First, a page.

Featured Music: Wednesday, September 26, 2007
He’s a teetotaler and somewhat of a role model: Smoothvega
Sat w/Crystale, Riot Squad South, and Mr. Aggravated Foe at Club Jerseys, 2936 E Lancaster Av, FW. $5. 817-536-1445.

He’s been through a lot, but local rapper Smoothvega has
a ways to go.


Smoothvega, back-to-back winner of best rap/R&B artist in our annual Music Awards (2006, 2007), wants to make one thing abundantly clear: He is by no means a “gangster rapper.” The 22-year-old Fort Worth native, born Lorenzo Zenteno, speaks emphatically about the nature of the rap music world and his unique role in it. “So many artists are about image — not real life — and that’s what I can’t relate to in rap music right now.”
Yes, his music is bass-heavy and his lyrics are aggressive, but Smoothvega has been through enough to be able to differentiate fantasy from reality. The teetotaler tells aspiring rappers, “The best way to be successful is to be positive.”
It’s not always easy. In 2005, Zenteno and his wife Angela’s son Alexander was born four months prematurely — he died two hours after the delivery in his father’s arms. “When [Alexander] passed, I realized things were small,” Zenteno said. “Nothing is promised, and I didn’t want to hear rappers arguing about petty things.”
Less significantly, Zenteno spent some grueling years in the School of Hard Rap Knocks. “People who had been around music knew I was naive, and they took advantage of me,” he said.
Undeterred by getting ripped off by so-called engineers and producers, he embraced the mantra “intelligence over ignorance” and began studying the business and technical ends of the industry. His knowledge resulted in his debut, 2005’s Unbreakable, and, toward the end of 2007, will result in a new album, 3.10.85 (after the date of his birth). Recorded over two years and engineered by Dallas’ Milad Nazeri, 3.10.85 features contributions from some heavy-hitters, including California’s Chino XL and the first Latin rapper ever to be signed by Motown Records, Sinful.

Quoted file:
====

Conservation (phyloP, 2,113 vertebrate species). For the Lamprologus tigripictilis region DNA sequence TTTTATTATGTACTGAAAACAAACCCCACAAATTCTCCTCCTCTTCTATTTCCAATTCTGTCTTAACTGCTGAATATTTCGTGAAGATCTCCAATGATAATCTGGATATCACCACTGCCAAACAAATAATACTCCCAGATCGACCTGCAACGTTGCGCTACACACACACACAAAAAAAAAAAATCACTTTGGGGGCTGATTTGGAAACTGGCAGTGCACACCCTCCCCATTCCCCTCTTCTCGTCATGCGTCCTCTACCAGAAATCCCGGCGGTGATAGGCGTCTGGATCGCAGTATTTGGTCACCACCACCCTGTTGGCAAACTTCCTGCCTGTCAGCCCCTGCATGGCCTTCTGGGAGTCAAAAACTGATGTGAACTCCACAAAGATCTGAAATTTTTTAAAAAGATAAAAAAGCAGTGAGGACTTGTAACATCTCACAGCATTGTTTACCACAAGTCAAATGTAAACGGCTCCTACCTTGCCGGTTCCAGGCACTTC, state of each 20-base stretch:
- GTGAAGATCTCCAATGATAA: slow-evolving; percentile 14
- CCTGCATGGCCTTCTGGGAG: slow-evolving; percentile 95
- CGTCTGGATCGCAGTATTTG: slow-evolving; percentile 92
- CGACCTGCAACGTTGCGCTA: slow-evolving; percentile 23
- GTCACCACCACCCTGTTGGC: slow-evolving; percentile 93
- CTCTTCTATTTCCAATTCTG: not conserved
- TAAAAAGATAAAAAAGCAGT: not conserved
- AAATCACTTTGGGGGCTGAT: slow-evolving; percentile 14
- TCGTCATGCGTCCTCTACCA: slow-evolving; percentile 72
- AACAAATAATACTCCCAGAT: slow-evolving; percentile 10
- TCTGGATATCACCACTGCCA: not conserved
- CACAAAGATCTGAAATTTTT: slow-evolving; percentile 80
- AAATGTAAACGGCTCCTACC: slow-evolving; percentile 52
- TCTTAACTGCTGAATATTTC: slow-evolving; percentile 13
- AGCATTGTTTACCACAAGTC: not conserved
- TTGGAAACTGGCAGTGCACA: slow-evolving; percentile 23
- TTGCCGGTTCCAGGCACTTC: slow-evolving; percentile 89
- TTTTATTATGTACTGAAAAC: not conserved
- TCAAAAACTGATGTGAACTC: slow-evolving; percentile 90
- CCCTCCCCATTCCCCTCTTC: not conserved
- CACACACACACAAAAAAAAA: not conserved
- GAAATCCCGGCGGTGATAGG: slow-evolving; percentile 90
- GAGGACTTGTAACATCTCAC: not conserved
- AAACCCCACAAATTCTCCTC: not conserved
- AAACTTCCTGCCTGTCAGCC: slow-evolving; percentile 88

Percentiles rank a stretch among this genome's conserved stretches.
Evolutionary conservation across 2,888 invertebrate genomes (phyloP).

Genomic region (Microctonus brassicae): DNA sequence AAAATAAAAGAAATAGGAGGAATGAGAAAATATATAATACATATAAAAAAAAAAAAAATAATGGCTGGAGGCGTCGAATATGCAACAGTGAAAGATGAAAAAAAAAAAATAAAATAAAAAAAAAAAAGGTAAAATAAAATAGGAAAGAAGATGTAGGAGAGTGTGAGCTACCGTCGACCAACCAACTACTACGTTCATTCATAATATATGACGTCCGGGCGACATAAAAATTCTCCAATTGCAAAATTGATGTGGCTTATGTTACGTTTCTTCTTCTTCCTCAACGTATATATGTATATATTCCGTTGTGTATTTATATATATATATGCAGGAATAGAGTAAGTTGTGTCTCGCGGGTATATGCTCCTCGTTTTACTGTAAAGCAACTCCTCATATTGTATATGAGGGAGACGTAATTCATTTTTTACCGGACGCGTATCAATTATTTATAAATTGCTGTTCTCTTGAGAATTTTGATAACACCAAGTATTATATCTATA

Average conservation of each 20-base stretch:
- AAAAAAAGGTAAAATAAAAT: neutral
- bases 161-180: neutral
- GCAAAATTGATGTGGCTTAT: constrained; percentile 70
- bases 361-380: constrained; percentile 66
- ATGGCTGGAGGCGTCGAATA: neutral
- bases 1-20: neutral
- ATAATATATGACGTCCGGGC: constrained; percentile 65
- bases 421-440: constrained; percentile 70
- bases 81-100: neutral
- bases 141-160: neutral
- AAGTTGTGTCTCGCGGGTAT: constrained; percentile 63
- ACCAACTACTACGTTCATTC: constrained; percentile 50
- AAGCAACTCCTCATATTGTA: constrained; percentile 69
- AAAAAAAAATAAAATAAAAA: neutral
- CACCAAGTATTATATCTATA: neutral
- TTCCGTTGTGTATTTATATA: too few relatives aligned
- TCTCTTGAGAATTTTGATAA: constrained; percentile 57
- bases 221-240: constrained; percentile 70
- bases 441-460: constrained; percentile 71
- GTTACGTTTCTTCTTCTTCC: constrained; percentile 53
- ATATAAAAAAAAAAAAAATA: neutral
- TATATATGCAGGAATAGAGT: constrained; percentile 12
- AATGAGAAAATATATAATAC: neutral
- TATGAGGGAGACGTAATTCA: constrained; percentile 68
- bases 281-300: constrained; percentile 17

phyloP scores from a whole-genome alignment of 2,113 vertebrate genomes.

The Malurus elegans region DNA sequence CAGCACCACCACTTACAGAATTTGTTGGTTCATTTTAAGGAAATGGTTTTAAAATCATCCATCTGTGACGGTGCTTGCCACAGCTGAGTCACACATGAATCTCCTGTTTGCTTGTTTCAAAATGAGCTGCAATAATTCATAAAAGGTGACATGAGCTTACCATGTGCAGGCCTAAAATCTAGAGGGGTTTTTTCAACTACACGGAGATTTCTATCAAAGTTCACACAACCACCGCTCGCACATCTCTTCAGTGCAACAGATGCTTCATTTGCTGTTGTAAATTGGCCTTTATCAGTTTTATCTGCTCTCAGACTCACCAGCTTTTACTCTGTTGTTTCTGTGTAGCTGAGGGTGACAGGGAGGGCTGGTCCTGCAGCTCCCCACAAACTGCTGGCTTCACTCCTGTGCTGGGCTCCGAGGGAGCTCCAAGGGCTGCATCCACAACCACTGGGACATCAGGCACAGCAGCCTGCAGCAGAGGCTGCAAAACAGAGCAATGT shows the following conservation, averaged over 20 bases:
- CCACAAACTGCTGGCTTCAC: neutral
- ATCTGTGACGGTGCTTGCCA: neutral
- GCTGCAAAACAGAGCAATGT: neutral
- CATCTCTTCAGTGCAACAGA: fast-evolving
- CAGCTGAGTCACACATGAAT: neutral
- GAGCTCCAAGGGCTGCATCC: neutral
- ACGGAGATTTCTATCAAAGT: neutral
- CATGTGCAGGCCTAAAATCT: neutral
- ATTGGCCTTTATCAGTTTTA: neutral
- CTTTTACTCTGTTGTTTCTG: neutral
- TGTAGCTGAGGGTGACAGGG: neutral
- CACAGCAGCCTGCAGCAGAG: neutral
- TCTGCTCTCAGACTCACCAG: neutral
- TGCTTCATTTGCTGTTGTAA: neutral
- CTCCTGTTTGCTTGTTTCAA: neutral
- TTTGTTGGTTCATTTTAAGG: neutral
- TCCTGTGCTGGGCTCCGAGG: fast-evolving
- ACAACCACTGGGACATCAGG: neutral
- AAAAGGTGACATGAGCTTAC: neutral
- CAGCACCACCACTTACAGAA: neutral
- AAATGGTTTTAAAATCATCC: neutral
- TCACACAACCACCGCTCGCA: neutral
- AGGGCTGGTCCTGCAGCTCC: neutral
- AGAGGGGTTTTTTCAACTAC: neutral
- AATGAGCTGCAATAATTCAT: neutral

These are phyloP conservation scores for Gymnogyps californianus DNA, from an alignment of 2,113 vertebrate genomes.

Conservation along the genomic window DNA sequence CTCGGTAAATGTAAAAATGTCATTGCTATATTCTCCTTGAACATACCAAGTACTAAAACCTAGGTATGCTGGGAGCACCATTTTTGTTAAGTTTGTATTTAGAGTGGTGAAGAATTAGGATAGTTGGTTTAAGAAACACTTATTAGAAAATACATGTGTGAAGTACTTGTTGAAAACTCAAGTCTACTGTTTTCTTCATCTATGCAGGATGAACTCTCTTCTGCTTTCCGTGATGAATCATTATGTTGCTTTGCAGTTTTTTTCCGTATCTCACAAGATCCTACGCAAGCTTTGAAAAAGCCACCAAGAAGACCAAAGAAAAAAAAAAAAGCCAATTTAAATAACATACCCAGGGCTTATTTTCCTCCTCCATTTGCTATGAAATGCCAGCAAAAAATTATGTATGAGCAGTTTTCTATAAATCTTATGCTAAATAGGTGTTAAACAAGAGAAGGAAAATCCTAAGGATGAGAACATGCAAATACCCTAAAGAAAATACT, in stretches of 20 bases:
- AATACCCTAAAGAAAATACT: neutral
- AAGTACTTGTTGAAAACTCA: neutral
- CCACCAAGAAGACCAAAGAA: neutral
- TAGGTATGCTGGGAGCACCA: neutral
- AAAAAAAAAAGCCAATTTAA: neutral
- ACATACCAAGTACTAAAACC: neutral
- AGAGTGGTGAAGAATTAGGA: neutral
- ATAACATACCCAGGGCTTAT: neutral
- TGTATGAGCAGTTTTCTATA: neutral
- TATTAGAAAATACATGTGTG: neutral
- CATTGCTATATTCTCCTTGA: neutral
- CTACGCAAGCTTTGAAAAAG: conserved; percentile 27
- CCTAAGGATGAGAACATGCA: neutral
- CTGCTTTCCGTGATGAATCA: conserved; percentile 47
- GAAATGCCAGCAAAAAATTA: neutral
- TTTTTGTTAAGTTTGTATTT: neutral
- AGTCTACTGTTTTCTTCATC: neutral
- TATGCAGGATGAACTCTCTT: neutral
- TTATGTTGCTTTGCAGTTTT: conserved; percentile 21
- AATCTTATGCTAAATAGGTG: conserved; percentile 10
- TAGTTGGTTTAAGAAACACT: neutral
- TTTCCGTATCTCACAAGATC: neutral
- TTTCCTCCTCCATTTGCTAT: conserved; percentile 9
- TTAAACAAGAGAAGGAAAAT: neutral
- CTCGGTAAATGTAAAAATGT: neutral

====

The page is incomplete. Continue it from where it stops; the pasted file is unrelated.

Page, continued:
Though Zenteno has been through some hard times, he never doubted he would achieve success. “I did everything I could to make what I wanted possible.”
Zenteno’s parents are both Mexican immigrants, and he credits them with teaching him to “work smarter, not harder.” They didn’t approve of his initial forays into the then-unprofitable rap game (nor did they approve of the word “smooth” shaved into his head). Though they eventually warmed up to the idea, 3.10.85 includes “Apology Letter,” Zenteno’s my-bad to his parents “for not being the perfect kid.”
An aspiring lyricist since junior high on the North Side, Zenteno took a school security guard up on her offer to trade studio time for good behavior. “I was a church rat,” he said with a laugh, meaning that he was a good boy. “Nobody saw me for a month.”
As a youngster, Zenteno struggled to find hip-hop artists who embraced positivity. One of his favorites, Tupac Shakur, was an admitted gangster and womanizer, but he at least touched on socially controversial issues. Closer to Zenteno’s heart, though, is Chamillionaire, the self-made international rap star from Houston.
No matter who you are, Zenteno said, promotion is key. Zenteno is heavily into www.myspace.com/smoothvega, and his web site, www.smoothvega.com. “People mistake presentation for arrogance,” he said. “But you have to put it in front of people and let them draw their own conclusions.” (Years ago, as an employee at a fast-food chain, Zenteno often wrote the name of his web site on the backs of customers’ receipts.)
All Zenteno does now is music. When not writing, recording, or performing, he’s putting on Total Pandemonium, an all-ages hip-hop and dance event that takes place regularly at area clubs. Zenteno is not bragging when he says that younger people look up to him. “What example do I want to set?” he said. “I want to influence the future generation in a positive manner.” Total Pandemoniom, he said, has the potential to keep teenagers “off the streets.”
The new album is attracting some attention from record labels, but Zenteno likes the independent course he has enjoyed thus far. “At the end of the day, I feel confident in my vision,” he said. l

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